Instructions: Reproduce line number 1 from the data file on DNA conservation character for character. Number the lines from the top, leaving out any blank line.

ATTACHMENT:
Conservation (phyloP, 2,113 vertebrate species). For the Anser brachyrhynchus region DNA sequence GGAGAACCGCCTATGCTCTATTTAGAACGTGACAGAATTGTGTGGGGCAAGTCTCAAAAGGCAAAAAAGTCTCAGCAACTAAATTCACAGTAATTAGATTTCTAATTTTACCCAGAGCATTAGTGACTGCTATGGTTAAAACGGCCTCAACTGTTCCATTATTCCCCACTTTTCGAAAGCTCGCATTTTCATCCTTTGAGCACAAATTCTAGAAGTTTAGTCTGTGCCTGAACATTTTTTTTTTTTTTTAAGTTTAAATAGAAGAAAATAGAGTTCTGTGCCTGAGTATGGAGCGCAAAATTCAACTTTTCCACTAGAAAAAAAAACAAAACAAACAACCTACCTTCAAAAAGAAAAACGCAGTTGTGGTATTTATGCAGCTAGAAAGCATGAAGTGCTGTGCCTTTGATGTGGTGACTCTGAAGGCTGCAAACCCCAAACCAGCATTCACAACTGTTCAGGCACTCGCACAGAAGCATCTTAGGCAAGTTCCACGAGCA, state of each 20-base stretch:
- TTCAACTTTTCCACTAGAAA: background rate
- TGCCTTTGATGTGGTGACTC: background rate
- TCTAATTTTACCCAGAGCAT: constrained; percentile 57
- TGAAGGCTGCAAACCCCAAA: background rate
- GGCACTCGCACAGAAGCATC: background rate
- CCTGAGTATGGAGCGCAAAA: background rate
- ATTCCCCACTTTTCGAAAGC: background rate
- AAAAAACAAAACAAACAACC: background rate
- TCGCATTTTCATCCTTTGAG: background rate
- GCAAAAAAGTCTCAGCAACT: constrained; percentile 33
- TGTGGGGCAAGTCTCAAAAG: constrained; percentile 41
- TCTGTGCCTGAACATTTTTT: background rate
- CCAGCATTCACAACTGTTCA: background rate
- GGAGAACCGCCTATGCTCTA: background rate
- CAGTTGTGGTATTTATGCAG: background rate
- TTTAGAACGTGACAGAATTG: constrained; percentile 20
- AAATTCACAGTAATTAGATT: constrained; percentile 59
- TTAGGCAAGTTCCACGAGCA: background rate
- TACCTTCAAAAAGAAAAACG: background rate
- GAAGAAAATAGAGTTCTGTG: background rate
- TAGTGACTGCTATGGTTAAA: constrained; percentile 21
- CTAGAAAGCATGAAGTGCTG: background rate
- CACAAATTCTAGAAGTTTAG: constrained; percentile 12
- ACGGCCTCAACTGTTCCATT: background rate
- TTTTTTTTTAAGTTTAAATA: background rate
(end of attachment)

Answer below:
Conservation (phyloP, 2,113 vertebrate species). For the Anser brachyrhynchus region DNA sequence GGAGAACCGCCTATGCTCTATTTAGAACGTGACAGAATTGTGTGGGGCAAGTCTCAAAAGGCAAAAAAGTCTCAGCAACTAAATTCACAGTAATTAGATTTCTAATTTTACCCAGAGCATTAGTGACTGCTATGGTTAAAACGGCCTCAACTGTTCCATTATTCCCCACTTTTCGAAAGCTCGCATTTTCATCCTTTGAGCACAAATTCTAGAAGTTTAGTCTGTGCCTGAACATTTTTTTTTTTTTTTAAGTTTAAATAGAAGAAAATAGAGTTCTGTGCCTGAGTATGGAGCGCAAAATTCAACTTTTCCACTAGAAAAAAAAACAAAACAAACAACCTACCTTCAAAAAGAAAAACGCAGTTGTGGTATTTATGCAGCTAGAAAGCATGAAGTGCTGTGCCTTTGATGTGGTGACTCTGAAGGCTGCAAACCCCAAACCAGCATTCACAACTGTTCAGGCACTCGCACAGAAGCATCTTAGGCAAGTTCCACGAGCA, state of each 20-base stretch: